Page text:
The following is a transcript of this video.
Fear is one of the most powerful human emotions. While highly useful in situations where threat of immediate harm exists, it is the most debilitating and dangerous of emotions when present unnecessarily. In this video we will examine how fear can be used as a tool to manipulate others, and how those in positions of power, past and present, have effectively used fear to control certain aspects of society.
Humans, especially since the Industrial Revolution, have become increasingly protected from the dangers that our ancestors faced in relation to the natural world. But as mankind’s fear of nature and the elements has fallen, in its place many other fears have come to fill the void. Some of these fears have arisen in response to real threats, but many have been in response to things imagined.
As the Stoic philosopher Seneca pointed out:
“There are more things…likely to frighten us than there are to crush us; we suffer more often in imagination than in reality.” (Letters from a Stoic, Seneca)
While some of these imagined fears are of one’s own making, many are the consequence of narratives created by those in positions of power. Individuals looking to take advantage of, and manipulate others, have long realized the power of fear. When one is gripped by fear of a threat, real or imagined, their rational and higher cognitive capacities shut down, making them easily manipulable by anyone that promises safety from the threat.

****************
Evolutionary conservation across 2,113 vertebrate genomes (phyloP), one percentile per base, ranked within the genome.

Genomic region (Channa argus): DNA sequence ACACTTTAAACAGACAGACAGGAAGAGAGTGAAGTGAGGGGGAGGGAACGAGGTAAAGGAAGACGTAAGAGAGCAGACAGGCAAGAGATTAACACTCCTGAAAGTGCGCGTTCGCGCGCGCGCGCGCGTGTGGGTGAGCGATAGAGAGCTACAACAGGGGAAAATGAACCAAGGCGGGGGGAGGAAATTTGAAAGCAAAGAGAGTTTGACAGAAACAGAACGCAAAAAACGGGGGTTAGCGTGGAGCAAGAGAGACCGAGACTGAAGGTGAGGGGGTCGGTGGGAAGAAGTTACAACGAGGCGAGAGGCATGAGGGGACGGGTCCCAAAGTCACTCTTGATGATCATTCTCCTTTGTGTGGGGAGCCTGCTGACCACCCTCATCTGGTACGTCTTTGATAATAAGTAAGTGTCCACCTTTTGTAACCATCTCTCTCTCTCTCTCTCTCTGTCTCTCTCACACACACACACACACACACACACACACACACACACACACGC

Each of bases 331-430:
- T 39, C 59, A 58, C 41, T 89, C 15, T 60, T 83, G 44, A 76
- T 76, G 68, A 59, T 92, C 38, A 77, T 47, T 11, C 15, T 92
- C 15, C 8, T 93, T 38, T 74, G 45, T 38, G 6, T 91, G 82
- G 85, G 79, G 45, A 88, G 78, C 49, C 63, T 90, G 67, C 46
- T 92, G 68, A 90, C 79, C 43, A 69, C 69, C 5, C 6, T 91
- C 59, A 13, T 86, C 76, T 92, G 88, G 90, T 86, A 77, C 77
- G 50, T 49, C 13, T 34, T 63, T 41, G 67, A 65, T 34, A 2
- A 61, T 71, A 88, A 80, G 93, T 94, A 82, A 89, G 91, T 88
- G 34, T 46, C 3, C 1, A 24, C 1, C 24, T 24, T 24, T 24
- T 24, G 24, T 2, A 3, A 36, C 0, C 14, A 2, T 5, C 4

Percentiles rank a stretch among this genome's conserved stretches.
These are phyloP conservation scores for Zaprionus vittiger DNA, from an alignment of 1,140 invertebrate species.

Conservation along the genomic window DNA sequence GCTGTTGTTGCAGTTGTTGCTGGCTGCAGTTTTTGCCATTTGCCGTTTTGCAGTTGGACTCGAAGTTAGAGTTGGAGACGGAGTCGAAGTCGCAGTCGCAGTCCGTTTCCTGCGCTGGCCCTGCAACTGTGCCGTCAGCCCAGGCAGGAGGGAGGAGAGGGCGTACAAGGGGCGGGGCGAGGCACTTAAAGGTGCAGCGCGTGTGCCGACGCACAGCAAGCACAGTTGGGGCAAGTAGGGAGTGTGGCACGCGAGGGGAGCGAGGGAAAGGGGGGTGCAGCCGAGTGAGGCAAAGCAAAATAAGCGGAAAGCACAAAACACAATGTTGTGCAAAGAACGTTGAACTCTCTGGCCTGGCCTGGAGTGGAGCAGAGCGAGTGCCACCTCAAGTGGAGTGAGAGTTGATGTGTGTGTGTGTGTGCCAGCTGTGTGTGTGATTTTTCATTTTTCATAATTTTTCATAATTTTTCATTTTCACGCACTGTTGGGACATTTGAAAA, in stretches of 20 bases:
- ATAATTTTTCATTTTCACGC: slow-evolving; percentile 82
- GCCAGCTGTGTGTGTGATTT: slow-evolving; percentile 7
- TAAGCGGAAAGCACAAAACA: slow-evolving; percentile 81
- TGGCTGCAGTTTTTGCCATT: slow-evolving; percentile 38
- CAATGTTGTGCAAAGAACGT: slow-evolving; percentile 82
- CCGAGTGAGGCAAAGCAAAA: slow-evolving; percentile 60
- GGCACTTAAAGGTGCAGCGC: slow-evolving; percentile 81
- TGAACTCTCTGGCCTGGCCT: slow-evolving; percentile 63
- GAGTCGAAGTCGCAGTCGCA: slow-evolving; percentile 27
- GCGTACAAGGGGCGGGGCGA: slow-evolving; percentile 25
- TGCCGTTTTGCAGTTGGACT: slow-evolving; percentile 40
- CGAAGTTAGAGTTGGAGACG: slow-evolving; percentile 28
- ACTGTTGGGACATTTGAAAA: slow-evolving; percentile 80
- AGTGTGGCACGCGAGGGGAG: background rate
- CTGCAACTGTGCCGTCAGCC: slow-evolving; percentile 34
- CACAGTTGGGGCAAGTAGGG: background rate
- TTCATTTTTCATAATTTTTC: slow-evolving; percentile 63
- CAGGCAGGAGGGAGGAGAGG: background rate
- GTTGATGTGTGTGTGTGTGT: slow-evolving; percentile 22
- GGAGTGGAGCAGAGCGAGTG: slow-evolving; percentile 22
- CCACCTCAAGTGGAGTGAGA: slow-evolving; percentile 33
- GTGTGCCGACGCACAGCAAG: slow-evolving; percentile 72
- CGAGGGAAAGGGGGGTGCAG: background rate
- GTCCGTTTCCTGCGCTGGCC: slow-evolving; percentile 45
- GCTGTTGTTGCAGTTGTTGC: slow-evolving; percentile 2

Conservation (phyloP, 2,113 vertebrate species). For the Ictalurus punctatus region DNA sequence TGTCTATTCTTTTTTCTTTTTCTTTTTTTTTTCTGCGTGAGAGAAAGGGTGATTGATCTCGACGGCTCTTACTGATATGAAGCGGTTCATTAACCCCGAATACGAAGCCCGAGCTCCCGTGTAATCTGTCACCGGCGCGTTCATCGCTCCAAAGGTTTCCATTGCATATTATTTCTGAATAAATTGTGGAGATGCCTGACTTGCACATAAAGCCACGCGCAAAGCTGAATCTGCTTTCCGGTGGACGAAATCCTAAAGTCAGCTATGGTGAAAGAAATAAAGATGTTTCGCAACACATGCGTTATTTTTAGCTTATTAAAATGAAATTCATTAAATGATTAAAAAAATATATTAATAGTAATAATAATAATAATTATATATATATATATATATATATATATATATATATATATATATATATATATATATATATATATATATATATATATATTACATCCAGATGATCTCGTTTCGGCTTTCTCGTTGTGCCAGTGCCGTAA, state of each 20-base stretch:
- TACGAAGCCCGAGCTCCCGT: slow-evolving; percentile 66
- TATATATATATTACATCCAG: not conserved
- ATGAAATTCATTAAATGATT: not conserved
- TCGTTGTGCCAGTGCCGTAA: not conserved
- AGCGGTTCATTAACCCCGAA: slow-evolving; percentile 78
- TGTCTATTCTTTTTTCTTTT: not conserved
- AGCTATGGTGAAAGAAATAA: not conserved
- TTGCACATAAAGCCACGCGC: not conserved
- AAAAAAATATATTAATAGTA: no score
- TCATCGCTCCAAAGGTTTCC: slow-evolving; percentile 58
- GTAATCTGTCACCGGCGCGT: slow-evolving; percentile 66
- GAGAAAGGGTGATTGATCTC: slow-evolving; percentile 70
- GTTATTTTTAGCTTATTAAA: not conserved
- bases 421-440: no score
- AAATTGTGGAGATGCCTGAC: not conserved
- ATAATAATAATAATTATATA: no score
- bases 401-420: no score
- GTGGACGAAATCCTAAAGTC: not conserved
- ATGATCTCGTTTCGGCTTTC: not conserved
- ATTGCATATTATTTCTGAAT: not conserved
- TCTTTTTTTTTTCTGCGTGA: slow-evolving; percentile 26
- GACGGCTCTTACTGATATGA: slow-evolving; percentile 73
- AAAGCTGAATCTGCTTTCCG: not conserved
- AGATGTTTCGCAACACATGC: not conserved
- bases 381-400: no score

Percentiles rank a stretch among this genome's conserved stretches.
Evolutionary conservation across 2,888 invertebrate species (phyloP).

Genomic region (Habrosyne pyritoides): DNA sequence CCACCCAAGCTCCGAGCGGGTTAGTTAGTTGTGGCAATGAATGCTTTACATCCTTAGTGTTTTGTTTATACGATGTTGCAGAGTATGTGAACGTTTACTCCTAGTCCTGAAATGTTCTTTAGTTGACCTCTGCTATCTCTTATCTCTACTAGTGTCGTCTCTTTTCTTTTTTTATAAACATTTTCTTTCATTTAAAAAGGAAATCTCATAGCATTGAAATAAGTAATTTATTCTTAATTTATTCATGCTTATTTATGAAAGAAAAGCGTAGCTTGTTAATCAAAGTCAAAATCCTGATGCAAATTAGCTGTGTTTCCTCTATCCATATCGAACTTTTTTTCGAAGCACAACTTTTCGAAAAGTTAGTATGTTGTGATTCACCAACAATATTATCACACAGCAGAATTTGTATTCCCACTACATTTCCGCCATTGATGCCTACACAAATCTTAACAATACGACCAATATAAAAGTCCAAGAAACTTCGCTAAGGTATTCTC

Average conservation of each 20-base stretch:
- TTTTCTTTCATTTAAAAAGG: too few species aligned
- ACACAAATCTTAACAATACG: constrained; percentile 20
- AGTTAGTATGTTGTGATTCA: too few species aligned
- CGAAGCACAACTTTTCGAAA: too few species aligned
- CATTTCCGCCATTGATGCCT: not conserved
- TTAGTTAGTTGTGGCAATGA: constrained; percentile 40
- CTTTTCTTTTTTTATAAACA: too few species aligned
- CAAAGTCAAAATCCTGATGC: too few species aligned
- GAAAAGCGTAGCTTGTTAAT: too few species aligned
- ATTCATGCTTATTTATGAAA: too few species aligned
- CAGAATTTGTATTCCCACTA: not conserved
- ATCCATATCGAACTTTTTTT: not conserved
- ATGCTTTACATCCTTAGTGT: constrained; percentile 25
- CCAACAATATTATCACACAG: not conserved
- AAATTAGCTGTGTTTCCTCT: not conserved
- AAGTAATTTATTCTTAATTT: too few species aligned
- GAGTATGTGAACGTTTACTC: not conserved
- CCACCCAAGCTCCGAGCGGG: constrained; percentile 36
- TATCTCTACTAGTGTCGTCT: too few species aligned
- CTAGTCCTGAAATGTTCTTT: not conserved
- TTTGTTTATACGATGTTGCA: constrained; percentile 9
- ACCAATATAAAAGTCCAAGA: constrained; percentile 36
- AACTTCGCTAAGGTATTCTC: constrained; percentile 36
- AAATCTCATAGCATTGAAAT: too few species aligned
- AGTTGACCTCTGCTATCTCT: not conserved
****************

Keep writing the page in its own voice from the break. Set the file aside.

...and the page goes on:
“No passion so effectually robs the mind of all its powers of acting and reasoning as fear”, wrote the 18th century philosopher Edmund Burke.
Ruling classes for thousands of years have understood the power of intentionally invoking fear in their subjects as a means of social control. Henri Frankfort, in his book the Intellectual Adventure of Ancient Man, noted that between 1800 and 1600 BC a fear psychosis spread through Ancient Egypt, precipitated by the invasion of foreign rebels hungry for power and conquest. Initially this fear psychosis was justified by a real threat, yet even when these foreigners were successfully driven far away from Egypt, the ruling powers sought to artificially maintain fear among the population – realizing that a fearful population is easier to control than a fearless one.
As Frankfort explained:
“The common desire for security need not have survived after the Egyptian Empire extended the military frontier of Egypt well into Asia and thus removed the peril from the immediate frontier…However, it was a restless age, and there were perils on the distant horizon which could be invoked to hold the community together, since unity was to the advantage of certain central powers…A fear psychosis, once engendered, remained present. And there were forces in Egypt which kept alive this fear psychosis in order to maintain the unified purpose of Egypt.” (The Intellectual Adventure of Ancient Man, Henri Frankfort)
The artificial construction and maintenance of fear in a population by a ruling class has remained pervasive from the time of Ancient Egypt up until the modern day. Oppressive governments often maintain their grip on a nation by continually invoking fear, and then proceeding to claim that only they, the ruling powers, have the means and ability to protect the population from such a threat: